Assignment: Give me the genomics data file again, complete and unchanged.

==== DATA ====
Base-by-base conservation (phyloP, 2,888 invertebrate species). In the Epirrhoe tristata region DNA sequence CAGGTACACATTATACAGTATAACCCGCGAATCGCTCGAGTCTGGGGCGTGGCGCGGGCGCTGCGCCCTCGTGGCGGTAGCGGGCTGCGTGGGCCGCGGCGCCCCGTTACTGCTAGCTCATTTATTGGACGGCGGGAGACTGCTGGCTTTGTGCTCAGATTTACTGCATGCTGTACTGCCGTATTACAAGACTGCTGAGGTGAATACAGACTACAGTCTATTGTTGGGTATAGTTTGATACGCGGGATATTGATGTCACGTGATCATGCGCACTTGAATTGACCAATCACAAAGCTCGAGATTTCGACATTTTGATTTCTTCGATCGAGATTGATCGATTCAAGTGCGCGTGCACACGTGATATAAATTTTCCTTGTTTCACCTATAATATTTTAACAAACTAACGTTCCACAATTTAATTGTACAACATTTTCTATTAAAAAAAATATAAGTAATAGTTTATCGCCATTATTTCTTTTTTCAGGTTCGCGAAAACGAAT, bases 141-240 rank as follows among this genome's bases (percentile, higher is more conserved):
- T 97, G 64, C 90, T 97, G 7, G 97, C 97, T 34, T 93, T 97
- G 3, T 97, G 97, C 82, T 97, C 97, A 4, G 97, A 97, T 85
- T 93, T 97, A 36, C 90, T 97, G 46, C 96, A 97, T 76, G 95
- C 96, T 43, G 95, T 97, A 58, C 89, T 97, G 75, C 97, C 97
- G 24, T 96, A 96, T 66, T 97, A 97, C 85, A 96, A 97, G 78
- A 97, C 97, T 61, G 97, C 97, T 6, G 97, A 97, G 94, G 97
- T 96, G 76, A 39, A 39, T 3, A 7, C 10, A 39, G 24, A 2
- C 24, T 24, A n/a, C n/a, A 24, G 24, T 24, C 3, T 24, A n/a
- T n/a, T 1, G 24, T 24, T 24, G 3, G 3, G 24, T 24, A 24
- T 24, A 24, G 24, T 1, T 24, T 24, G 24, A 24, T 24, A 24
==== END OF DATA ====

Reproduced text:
Base-by-base conservation (phyloP, 2,888 invertebrate species). In the Epirrhoe tristata region DNA sequence CAGGTACACATTATACAGTATAACCCGCGAATCGCTCGAGTCTGGGGCGTGGCGCGGGCGCTGCGCCCTCGTGGCGGTAGCGGGCTGCGTGGGCCGCGGCGCCCCGTTACTGCTAGCTCATTTATTGGACGGCGGGAGACTGCTGGCTTTGTGCTCAGATTTACTGCATGCTGTACTGCCGTATTACAAGACTGCTGAGGTGAATACAGACTACAGTCTATTGTTGGGTATAGTTTGATACGCGGGATATTGATGTCACGTGATCATGCGCACTTGAATTGACCAATCACAAAGCTCGAGATTTCGACATTTTGATTTCTTCGATCGAGATTGATCGATTCAAGTGCGCGTGCACACGTGATATAAATTTTCCTTGTTTCACCTATAATATTTTAACAAACTAACGTTCCACAATTTAATTGTACAACATTTTCTATTAAAAAAAATATAAGTAATAGTTTATCGCCATTATTTCTTTTTTCAGGTTCGCGAAAACGAAT, bases 141-240 rank as follows among this genome's bases (percentile, higher is more conserved):
- T 97, G 64, C 90, T 97, G 7, G 97, C 97, T 34, T 93, T 97
- G 3, T 97, G 97, C 82, T 97, C 97, A 4, G 97, A 97, T 85
- T 93, T 97, A 36, C 90, T 97, G 46, C 96, A 97, T 76, G 95
- C 96, T 43, G 95, T 97, A 58, C 89, T 97, G 75, C 97, C 97
- G 24, T 96, A 96, T 66, T 97, A 97, C 85, A 96, A 97, G 78
- A 97, C 97, T 61, G 97, C 97, T 6, G 97, A 97, G 94, G 97
- T 96, G 76, A 39, A 39, T 3, A 7, C 10, A 39, G 24, A 2
- C 24, T 24, A n/a, C n/a, A 24, G 24, T 24, C 3, T 24, A n/a
- T n/a, T 1, G 24, T 24, T 24, G 3, G 3, G 24, T 24, A 24
- T 24, A 24, G 24, T 1, T 24, T 24, G 24, A 24, T 24, A 24